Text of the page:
The Goodrich Corp. has agreed to pay at least $21.5 million to help clean up a giant perchlorate plume contaminating groundwater in the Rialto and Colton areas of San Bernardino County caused by Cold War-era munitions plants, federal authorities said Tuesday.
The total cleanup cost of the 160-acre Superfund site could exceed $100 million, with Goodrich, the U.S. Department of Defense and other firms responsible for the contamination picking up the tab, according to the Environmental Protection Agency.
The perchlorate and other hazardous substances leached into the groundwater on a site where firms had manufactured munitions, rocket propellant and, later, fireworks starting in the 1940s.
The contamination forced the small, blue-collar city of Rialto to shut down some of the city wells and import clean water. Arrowhead Regional Medical Center — a major trauma hospital in the region — also shut down one of its wells because of the pollutants.
“It’s good for Rialto, obviously. We will have cleanup orders in place and therefore the contamination will be removed from the water,” said Rialto City Atty. Jimmy Gutierrez. “It’s not the endpoint. There’s money in the pot, but the cleanup has yet to start.”
Perchlorate is known to cause ailments including thyroid problems and, potentially, cancer, and is particularly dangerous to pregnant women, according to federal environmental authorities.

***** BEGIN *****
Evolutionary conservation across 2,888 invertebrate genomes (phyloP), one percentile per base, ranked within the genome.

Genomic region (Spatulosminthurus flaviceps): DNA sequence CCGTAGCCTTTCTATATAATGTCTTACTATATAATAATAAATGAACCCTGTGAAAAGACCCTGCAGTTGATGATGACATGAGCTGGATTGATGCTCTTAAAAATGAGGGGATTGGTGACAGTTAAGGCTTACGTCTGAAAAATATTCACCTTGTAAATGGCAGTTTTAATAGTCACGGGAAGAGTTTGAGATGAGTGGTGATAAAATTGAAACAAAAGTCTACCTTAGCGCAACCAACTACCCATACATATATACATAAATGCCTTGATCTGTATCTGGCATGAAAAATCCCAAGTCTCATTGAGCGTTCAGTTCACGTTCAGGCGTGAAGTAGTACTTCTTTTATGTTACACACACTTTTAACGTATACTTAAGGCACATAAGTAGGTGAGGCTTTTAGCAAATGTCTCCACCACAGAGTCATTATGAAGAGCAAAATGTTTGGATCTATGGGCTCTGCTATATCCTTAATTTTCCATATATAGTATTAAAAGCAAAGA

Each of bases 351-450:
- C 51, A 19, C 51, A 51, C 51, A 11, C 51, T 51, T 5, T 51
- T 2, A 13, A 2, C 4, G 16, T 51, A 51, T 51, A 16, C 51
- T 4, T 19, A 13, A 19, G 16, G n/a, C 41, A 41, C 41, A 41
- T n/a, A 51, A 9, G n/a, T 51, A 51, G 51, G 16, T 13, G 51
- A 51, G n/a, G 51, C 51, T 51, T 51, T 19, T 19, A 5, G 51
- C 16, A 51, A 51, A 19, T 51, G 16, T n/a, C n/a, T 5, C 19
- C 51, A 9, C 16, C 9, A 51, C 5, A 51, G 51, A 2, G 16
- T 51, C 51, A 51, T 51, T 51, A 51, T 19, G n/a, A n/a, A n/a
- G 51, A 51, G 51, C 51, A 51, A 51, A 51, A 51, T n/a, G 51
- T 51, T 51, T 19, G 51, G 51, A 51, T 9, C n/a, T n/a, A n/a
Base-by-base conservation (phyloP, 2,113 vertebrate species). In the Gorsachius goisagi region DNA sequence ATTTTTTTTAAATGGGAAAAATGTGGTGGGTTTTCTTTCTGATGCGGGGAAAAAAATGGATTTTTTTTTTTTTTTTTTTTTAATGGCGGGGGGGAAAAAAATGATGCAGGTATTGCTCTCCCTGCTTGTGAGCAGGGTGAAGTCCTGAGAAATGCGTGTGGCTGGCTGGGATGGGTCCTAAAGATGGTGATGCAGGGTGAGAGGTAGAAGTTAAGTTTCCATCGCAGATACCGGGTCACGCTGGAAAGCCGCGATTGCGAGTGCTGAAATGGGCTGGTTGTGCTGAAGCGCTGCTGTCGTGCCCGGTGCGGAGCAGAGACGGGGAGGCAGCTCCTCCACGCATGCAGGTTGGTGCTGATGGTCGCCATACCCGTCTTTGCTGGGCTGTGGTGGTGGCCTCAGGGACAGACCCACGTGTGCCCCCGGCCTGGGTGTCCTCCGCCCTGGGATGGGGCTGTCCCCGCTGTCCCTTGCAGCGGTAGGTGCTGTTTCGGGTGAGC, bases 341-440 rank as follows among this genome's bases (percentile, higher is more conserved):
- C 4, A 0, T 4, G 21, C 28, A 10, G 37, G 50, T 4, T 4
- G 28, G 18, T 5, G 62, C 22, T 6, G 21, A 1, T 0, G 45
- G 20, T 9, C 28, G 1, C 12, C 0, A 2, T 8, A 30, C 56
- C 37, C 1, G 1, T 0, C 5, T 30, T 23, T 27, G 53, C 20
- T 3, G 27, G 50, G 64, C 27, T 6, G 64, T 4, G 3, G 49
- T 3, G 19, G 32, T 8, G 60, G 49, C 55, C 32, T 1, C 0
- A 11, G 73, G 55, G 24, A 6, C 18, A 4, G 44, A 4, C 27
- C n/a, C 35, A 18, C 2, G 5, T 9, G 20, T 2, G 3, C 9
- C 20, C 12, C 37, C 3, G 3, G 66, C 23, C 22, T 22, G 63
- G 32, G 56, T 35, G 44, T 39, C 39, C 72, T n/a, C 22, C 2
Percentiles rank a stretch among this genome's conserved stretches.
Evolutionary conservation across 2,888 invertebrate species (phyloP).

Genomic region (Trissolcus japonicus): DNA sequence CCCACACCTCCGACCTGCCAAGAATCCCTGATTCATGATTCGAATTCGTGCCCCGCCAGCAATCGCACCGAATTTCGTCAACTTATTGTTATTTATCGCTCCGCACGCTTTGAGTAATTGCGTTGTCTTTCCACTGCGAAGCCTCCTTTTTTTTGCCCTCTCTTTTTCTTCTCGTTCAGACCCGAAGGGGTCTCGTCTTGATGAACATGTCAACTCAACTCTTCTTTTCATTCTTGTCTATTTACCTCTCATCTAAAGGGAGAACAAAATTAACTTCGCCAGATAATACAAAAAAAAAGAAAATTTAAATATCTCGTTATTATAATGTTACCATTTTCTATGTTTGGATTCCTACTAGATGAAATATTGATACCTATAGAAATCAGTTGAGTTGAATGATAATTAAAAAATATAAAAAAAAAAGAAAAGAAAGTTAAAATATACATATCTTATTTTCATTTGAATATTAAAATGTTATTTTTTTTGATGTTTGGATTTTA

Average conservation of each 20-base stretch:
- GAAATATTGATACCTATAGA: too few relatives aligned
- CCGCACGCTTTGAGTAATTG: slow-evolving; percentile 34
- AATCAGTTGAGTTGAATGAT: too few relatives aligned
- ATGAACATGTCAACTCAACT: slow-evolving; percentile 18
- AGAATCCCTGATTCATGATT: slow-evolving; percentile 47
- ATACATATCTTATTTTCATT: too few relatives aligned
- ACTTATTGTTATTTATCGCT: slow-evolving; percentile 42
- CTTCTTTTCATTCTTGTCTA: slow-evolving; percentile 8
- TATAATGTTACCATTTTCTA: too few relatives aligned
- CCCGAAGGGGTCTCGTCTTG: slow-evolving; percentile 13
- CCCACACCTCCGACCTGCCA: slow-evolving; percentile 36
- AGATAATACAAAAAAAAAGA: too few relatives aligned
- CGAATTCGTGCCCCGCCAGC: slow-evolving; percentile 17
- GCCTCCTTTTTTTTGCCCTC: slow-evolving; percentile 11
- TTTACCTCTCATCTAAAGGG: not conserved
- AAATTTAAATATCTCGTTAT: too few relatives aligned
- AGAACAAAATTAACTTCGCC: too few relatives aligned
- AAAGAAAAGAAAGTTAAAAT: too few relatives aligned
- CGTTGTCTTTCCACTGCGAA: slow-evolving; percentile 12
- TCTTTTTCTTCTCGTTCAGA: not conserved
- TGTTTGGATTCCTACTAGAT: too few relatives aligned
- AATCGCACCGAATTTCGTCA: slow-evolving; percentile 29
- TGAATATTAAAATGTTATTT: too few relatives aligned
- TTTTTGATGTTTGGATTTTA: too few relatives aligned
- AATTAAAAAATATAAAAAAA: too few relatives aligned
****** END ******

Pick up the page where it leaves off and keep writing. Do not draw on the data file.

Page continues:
A study by the California Department of Public Health in 2012 found that drinking water supplied to Rialto residents between 1979 and 1997 may have contained perchlorate in high enough levels to affect thyroid glands.
It also found that drinking water supplied between 1981 and 1988 to some customers of the West Valley Water District, which provides water in Rialto, Colton and Fontana, may have contained perchlorate and other contaminants but could not determine if it was in high enough levels to be harmful.
Under the agreement announced Tuesday, Goodrich must install monitoring wells and continue groundwater and soils testing at the Superfund site. Once the results of that testing are in and the degree of contamination is known, the EPA will develop a comprehensive cleanup plan for the company.
Cleaning up the site is expected to take 30 years or more, said EPA project manager Wayne Praskins.
Praskins said another firm found responsible for the contamination, Emhart Industries, already has agreed to cleanse the groundwater of the hazardous pollutants — a process expected to cost about $40 million. The water, once treated and determined to meet all federal drinking water standards, will be piped into the Rialto city water supply, he said.
Under the consent decree, the EPA agreed to propose changing the name of B.F. Goodrich Superfund Site to the “Locust Avenue Superfund Site.”
Officials from Goodrich, which combined with another firm and is now known as United Technologies Corp., could not be reached for comment.
Federal officials also have entered into settlement agreements with other companies found responsible for the contamination, including Emhart, Pyro Spectaculars Inc. and KTI Inc.
From 1957 to 1962, Goodrich Corp. operated on the site north of Rialto where it researched and made military ordnance, including solid rocket propellants. Perchlorate was used in those manufacturing operations. Goodrich and other firms operating on the site also contaminated the soil and groundwater with the solvent trichloroethylene, which could cause damage to the nervous system, liver and lungs.